TAKING STOCK: Hammering out the dents

Dear Mr. Berko:

Are you still close with Harry Dent? Didn't you write a bimonthly stock market service with him in the late 1980s and the early 1990s?

What do you think of Harry Dent's new book, which is very bearish on the stock market and the economy? In 1992, his first book predicted the Dow would go to 20,000. I haven't read his new book, but I'm told he believes that the economy will crash and the Dow will fall to 3,000.

I have about $260,000 in cash (after taxes) from a property I sold last June. The property paid my wife and me more than $1,200 a month, and we need to replace that income. At age 56, I don't want to take chances in this crazy, up-and-down market.

Other than high-cost annuities, can you recommend anything (bonds, perhaps) that can give us at least $1,000 to $1,200 a month in income?

DP, Wilmington, N.C.

Dear DP:

I'm not close to Harry Dent. I don't even know Harry Dent. The publication to which you refer was called the Closed End Fund Digest, which I wrote with Douglas Dent and Frank Cappielo.

Douglas Dent, who passed away in 1993, was an extremely competent portfolio manager. And while he was related to the famous Harry Dent, Douglas did not in any way participate in Harry Dent's celebrity or opinions.

And yes, Dent and his coauthor's predictions in their latest book, "The Great Depression Ahead," are as serious as a seizure. Because of the uncanny accuracy of Dent's past market predictions, more than a few professionals are concerned that Dent may be right again.

"The Great Depression Ahead" makes a persuasive case for a prolonged period of deflation marked by falling prices and falling wages, lower demand, slowing production, declining consumer spending and a plunging Dow. I urge you to read this book - while Dent's negative predictions may not be quite as on-the-mark as a Timex, the book presents incontrovertible reasoning and evidence that cannot be ignored. So there's a 55/45 chance that Dent will be right.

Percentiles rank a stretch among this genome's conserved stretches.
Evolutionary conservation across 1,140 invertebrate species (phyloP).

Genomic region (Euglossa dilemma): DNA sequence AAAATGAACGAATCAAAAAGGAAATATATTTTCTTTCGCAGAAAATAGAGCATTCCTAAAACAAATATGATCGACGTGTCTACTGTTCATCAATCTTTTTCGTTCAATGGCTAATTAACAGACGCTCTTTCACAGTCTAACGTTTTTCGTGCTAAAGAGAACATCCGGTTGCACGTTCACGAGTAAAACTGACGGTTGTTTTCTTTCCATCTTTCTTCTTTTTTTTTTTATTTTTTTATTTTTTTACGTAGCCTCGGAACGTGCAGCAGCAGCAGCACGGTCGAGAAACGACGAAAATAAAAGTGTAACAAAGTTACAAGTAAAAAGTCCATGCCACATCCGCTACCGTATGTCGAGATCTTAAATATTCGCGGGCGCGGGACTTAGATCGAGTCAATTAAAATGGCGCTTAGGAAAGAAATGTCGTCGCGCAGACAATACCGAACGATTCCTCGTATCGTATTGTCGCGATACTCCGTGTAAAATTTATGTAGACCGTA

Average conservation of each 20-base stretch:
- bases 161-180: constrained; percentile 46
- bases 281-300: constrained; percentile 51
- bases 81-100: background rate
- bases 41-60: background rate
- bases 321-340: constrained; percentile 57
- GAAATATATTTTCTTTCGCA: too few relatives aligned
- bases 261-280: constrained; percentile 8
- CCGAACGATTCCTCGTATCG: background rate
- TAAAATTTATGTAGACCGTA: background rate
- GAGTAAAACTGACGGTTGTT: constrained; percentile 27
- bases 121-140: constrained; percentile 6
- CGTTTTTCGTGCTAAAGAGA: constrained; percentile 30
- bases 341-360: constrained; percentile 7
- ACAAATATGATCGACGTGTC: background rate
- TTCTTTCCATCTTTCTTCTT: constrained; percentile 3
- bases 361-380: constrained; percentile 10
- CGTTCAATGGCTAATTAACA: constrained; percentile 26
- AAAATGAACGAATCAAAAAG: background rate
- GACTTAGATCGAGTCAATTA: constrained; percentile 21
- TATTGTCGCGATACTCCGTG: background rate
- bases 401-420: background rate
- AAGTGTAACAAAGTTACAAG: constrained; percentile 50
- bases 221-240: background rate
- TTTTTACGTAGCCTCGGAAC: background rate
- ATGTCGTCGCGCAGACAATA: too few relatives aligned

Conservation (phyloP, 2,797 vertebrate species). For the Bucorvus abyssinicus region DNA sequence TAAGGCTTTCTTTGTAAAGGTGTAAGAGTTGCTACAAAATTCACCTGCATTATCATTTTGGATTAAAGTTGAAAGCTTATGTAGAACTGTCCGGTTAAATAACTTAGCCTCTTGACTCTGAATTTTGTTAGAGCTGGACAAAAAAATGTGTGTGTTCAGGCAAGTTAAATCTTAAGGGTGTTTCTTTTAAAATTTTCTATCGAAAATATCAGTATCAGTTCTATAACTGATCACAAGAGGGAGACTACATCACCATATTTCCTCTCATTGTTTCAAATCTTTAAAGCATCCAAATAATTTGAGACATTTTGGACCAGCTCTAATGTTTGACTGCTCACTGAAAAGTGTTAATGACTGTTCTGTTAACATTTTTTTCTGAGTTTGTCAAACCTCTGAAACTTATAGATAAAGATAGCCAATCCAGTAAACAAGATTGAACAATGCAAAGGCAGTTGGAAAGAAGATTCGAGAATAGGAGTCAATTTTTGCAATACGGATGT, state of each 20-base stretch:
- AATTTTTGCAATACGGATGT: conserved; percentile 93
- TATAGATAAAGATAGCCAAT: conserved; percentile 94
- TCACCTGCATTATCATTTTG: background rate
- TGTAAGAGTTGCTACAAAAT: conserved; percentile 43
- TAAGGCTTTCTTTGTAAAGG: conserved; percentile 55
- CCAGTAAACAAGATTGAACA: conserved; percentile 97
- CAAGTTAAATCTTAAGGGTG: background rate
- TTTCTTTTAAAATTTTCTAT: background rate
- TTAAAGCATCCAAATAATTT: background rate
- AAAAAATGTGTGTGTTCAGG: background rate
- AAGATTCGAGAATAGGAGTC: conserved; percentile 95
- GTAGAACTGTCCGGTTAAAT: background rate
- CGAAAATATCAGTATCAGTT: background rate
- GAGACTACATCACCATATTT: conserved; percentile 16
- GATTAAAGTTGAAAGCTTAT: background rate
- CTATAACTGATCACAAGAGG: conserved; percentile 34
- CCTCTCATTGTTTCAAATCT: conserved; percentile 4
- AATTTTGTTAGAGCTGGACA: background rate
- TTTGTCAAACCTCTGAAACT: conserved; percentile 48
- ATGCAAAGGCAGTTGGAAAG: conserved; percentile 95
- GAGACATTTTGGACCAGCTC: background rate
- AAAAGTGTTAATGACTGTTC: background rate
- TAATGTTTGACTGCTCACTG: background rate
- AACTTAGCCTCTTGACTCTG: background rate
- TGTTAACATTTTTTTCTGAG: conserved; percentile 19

Now, if you're a regular reader of this column, you know that during the past 35 years, I've always favored stocks that pay attractive dividends - especially issues that have a long record of dividend growth. So forget bonds, the values of which will fall like a tear from a tall camel's eye when rates rise. I've always believed that dividends and dividend growth act as a support cushion in a down or sideways market, and they provide a bit of extra oomph in a rising market.

So if you're an old dog (like me) or a middle-aged, conservative investor who eschews volatility and risk, you can straddle both sides of the fence with comforting protection in a falling market and earn modest appreciation in a rising market. Healthy dividend payers will not fall as far as the market when the market declines. But those dividends will be welcome appetizers while you wait for a market recovery.

The following dividend portfolio has about half the volatility of the Dow Jones averages. If you invest $20,000 in each of the following 13 issues (for a total of $260,000), this portfolio will provide first-year dividend income in excess of $16,000, plus welcome annual increases.

So invest in each of the following, ten of which are utilities: AT&T (T-$29.28), yielding 6.1 percent; Verizon (VZ-$36.05), at 5.60 percent; PP&L (PPL-$28.21), at 5.1 percent; Pepco Holdings (POM-$19.99), at 5.8 percent; AmeriGas (APU-$43), at 7.1 percent; Entergy (ETR-$63.43), at 5.4 percent; Integris (TEG-$48.99), at 5.6 percent; Otter Tail Power (OTTR-$20.09), at 6.1 percent; Duke Energy (DUK-$18.23), at 5.6 percent; Energy Transfer Partners (ETP-$44.01), at 8.3 percent; NuStar Energy (NUS-$57.80), at 7.70 percent; Eli Lilly (LLY-$35.57), at 5.6 percent; and National Grid PLC (NGG-$50.22), at 7.6 percent.

Your dividend income will be a little over $1,350 a month this year and then a little more each succeeding year.

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Please address your financial questions to Malcolm Berko, P.O. Box 8303, Largo, FL 33775 or e-mail him at mjberko@yahoo.com. Visit Creators Syndicate website at www.creators.com.

© 2011 Creators Syndicate Inc.

Published: Fri, Sep 23, 2011

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